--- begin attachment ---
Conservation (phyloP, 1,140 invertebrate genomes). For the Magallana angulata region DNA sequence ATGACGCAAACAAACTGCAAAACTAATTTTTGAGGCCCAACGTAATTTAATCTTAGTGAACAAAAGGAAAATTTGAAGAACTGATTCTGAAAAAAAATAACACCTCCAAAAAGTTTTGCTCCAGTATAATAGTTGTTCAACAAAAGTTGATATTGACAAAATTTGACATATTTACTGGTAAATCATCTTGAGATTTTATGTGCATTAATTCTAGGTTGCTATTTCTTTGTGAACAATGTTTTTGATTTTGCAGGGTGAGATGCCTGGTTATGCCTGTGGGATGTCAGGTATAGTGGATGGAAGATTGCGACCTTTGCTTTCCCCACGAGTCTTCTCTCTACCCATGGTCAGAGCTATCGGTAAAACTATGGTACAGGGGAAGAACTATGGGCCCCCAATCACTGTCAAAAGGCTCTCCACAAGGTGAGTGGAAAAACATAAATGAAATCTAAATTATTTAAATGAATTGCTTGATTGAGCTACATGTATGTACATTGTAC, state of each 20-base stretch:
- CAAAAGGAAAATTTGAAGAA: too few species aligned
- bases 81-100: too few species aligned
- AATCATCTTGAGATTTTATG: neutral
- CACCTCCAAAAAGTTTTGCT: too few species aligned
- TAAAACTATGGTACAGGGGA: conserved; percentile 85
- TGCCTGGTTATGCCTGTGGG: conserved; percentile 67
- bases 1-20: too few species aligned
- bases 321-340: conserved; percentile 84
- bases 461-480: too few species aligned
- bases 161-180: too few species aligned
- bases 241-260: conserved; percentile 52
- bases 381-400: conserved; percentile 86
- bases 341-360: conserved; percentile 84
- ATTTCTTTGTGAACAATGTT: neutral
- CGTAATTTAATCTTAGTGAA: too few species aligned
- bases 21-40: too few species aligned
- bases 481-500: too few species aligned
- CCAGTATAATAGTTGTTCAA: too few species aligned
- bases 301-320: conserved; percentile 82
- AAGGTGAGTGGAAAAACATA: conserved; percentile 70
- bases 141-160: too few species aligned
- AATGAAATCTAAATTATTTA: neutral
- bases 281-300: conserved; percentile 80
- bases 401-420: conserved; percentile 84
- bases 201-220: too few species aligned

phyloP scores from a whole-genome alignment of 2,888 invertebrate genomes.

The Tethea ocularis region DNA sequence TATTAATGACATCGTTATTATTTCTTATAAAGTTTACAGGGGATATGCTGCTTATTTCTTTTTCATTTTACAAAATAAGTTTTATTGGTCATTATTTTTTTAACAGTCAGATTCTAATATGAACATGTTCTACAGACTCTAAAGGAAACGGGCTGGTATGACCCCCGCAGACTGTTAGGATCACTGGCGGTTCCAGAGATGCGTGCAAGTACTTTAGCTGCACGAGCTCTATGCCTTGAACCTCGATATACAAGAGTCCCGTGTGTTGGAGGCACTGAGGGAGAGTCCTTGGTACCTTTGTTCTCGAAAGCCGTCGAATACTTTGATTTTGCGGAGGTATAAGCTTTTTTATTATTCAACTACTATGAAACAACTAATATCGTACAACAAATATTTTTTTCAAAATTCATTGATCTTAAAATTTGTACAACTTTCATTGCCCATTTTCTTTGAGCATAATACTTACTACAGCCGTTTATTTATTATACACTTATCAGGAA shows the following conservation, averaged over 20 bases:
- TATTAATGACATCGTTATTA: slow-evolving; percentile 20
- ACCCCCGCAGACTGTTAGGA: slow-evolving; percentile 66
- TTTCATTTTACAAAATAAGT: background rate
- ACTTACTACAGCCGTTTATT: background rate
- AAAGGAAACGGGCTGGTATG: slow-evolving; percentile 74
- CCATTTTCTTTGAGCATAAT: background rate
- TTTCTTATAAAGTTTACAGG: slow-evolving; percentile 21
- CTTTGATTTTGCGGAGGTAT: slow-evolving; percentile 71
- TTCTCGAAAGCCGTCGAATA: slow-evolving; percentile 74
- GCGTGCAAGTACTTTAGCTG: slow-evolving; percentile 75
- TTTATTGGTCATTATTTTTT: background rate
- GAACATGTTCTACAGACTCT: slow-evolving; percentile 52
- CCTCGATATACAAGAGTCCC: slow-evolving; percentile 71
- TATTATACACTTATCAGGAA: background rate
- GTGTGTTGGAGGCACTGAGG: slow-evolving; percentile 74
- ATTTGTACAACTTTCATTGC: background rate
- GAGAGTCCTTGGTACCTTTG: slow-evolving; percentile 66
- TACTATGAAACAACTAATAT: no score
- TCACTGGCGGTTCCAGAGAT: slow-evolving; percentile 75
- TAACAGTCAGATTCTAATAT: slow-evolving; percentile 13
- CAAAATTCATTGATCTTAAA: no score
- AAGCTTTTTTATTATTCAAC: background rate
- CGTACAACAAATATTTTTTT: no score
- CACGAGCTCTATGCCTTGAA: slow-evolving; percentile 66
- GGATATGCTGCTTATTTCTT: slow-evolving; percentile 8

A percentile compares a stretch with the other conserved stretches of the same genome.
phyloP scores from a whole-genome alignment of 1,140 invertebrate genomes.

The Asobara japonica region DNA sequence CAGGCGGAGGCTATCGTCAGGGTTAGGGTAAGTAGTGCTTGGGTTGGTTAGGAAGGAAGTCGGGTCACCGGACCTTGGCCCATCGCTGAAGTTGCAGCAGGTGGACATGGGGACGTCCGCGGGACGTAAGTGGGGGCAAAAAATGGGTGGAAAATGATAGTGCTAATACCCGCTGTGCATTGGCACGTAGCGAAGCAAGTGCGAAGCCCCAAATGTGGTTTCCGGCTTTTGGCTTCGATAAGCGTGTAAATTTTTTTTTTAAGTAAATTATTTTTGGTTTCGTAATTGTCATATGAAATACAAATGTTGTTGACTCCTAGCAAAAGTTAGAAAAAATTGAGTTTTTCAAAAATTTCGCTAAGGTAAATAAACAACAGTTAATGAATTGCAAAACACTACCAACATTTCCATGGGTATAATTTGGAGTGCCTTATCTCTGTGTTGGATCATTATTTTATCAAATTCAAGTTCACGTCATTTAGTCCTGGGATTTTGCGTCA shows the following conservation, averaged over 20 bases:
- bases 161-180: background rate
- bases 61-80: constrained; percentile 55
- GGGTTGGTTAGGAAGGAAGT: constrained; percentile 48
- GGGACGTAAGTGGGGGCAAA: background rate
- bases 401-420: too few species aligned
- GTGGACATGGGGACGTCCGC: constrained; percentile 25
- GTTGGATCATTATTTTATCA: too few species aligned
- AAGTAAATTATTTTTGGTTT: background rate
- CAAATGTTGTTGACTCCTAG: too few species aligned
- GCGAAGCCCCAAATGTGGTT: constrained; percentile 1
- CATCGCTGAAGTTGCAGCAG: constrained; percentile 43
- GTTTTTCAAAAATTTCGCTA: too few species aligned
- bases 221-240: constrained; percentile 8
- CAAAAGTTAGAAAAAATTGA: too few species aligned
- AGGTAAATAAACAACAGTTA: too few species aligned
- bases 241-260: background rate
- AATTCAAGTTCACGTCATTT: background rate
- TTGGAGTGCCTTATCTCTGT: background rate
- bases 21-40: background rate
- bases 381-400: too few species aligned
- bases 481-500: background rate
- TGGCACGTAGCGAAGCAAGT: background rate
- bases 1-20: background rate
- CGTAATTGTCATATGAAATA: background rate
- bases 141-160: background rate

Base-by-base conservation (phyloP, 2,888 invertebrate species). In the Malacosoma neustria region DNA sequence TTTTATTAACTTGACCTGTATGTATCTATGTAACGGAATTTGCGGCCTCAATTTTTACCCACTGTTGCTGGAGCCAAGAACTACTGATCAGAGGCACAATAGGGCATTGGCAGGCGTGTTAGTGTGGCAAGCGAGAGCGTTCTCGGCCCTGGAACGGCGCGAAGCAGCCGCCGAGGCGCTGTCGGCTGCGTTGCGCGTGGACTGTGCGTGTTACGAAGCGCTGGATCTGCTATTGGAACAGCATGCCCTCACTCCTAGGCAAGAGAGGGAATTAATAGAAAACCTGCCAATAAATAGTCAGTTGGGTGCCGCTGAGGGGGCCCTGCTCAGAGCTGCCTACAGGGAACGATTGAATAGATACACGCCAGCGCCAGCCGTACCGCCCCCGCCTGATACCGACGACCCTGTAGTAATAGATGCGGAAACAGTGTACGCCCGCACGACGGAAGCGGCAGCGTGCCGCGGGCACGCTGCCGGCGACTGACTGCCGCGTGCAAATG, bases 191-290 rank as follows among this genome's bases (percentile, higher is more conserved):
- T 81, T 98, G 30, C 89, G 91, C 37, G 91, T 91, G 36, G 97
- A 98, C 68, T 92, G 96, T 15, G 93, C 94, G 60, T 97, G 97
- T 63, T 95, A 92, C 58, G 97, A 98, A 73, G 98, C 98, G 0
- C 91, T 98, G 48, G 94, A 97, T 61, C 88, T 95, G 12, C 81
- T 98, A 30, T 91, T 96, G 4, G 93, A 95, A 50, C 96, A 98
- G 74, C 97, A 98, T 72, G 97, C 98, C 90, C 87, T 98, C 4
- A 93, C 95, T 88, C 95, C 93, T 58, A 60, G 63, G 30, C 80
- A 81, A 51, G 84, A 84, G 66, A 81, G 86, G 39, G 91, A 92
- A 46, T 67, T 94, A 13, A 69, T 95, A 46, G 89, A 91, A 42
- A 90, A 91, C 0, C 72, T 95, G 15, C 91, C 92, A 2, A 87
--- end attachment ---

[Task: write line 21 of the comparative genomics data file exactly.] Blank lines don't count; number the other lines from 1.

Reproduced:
- AAGGTGAGTGGAAAAACATA: conserved; percentile 70